Effective Tips for Approaching Management
Whether you’re having a problem with a client, coworker, or impossible workload, approaching management with any issue can be daunting. You may think of anyone in management as big and powerful, with a massive to-do list, and no time to even look in your direction – let alone sit down and talk to you.
The truth is, management team members are people, too. Keep this in mind when you speak with them and the encounter can be a whole lot easier. Before you start running to knock on the management office door, check out a number of tips that can help you properly prepare.
Mapping out what you plan to discuss can help relieve much of the stress and anxiety you may have about approaching a member of management. You may even want to write up an outline, which you can bring into the meeting to ensure you stay on track and bring up all of the points that you want to address.
When bringing up a workplace issue, make sure you’re able to describe why it's an issue and, more importantly, why it’s an issue that needs management’s attention. Any problem that affects company revenue or the office dynamic and workflow typically counts as an issue that management cares about. If you're unable to solve it on your own, it's probably an issue that requires management’s attention.
Before presenting your issue, make sure you can describe:
- A rundown of the issue or problem
- How the problem started
- Steps you’ve taken to rectify the situation
- The results of those steps
- A proposed solution
Make sure you’re approaching the right person who can handle the issue at hand. For example, if you’re having a problem with a coworker, have you approached HR?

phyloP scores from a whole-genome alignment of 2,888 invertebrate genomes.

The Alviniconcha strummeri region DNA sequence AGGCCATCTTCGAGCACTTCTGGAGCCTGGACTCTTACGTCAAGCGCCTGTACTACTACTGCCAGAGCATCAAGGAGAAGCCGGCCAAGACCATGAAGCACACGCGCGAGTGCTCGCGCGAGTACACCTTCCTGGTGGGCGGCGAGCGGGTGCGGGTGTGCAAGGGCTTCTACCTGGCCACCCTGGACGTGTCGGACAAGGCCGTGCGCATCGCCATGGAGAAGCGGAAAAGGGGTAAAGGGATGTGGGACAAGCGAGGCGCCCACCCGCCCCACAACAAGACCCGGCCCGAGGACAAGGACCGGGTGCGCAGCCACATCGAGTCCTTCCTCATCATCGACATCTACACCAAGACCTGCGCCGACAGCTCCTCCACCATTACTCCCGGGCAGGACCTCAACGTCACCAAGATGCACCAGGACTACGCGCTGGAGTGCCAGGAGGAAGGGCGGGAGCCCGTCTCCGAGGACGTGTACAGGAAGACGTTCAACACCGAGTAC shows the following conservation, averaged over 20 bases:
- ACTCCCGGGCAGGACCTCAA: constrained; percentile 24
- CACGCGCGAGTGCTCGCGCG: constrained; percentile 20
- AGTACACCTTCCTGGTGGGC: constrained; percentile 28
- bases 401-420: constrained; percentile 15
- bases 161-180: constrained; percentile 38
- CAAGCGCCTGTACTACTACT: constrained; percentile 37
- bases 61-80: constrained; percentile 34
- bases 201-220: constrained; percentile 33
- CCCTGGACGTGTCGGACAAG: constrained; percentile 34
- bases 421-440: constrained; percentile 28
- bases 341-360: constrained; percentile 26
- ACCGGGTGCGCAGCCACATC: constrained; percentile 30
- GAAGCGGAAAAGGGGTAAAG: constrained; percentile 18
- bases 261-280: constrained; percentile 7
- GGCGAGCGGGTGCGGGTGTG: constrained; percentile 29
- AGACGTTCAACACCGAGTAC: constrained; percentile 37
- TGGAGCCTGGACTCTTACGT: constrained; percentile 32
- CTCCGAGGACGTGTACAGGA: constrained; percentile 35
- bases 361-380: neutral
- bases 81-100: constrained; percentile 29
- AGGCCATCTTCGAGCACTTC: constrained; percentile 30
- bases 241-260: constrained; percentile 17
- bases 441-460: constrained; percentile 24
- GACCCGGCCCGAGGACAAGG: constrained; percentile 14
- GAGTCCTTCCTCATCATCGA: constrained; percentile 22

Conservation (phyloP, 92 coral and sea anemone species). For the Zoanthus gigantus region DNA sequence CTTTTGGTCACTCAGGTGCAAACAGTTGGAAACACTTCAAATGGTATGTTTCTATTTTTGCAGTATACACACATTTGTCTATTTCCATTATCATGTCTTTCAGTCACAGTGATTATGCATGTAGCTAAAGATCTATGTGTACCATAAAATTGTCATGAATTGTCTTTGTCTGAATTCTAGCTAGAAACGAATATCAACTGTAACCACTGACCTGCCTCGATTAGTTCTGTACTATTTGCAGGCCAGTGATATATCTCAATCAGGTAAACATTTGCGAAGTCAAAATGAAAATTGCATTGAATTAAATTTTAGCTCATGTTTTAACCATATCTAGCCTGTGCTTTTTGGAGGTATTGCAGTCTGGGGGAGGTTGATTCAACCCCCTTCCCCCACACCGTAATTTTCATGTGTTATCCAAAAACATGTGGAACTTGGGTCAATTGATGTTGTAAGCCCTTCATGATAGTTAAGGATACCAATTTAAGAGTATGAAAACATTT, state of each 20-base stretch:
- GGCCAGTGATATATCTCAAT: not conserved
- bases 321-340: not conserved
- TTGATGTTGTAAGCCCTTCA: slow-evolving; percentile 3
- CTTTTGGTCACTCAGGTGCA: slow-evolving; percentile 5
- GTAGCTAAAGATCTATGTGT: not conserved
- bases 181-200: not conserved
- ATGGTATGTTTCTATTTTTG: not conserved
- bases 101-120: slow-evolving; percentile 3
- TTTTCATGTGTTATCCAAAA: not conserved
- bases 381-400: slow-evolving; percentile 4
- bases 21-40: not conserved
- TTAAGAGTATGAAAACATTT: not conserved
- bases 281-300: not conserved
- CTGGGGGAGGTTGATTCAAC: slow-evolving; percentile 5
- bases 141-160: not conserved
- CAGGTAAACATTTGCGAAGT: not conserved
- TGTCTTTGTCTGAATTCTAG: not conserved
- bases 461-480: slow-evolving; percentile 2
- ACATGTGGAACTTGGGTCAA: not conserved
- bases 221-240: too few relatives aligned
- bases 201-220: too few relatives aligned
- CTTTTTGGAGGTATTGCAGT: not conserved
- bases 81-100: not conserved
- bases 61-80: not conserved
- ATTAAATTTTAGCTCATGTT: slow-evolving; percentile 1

Instead of trying to corner a management team member in the kitchen, hallway, or bathroom – or heading into their office and expecting them to drop everything they’re doing – schedule time to have a private meeting. This ensures you have management’s full attention, are not disrupting their workflow, and have adequate time to discuss what needs to be discussed.
You may even consider requesting a lunch meeting outside of the office to discuss the situation if it is particularly sensitive. This gives you a level of privacy, an ample block of time, and even takes care of lunch for the day.
Approach with a Solution
Always come to the meeting with a solution in mind. Approaching with at least one proposed solution shows that you’ve thought about the situation and how it can be resolved. It also shows initiative and takes some of the burden off of management to come up with a resolution on their own. Because you have firsthand insight and experience with the problem, your solution might offer a strategy or tactic those outside of the situation may not have even considered.
Make sure, however, that the solution is not something you could successfully implement on your own without alerting management. For instance, if the issue is a coworker constantly leaving dirty dishes in the office kitchen sink, the solution may be to approach the coworker directly. That may be enough to solve the problem without taking it higher up the chain.
Be Positive and Professional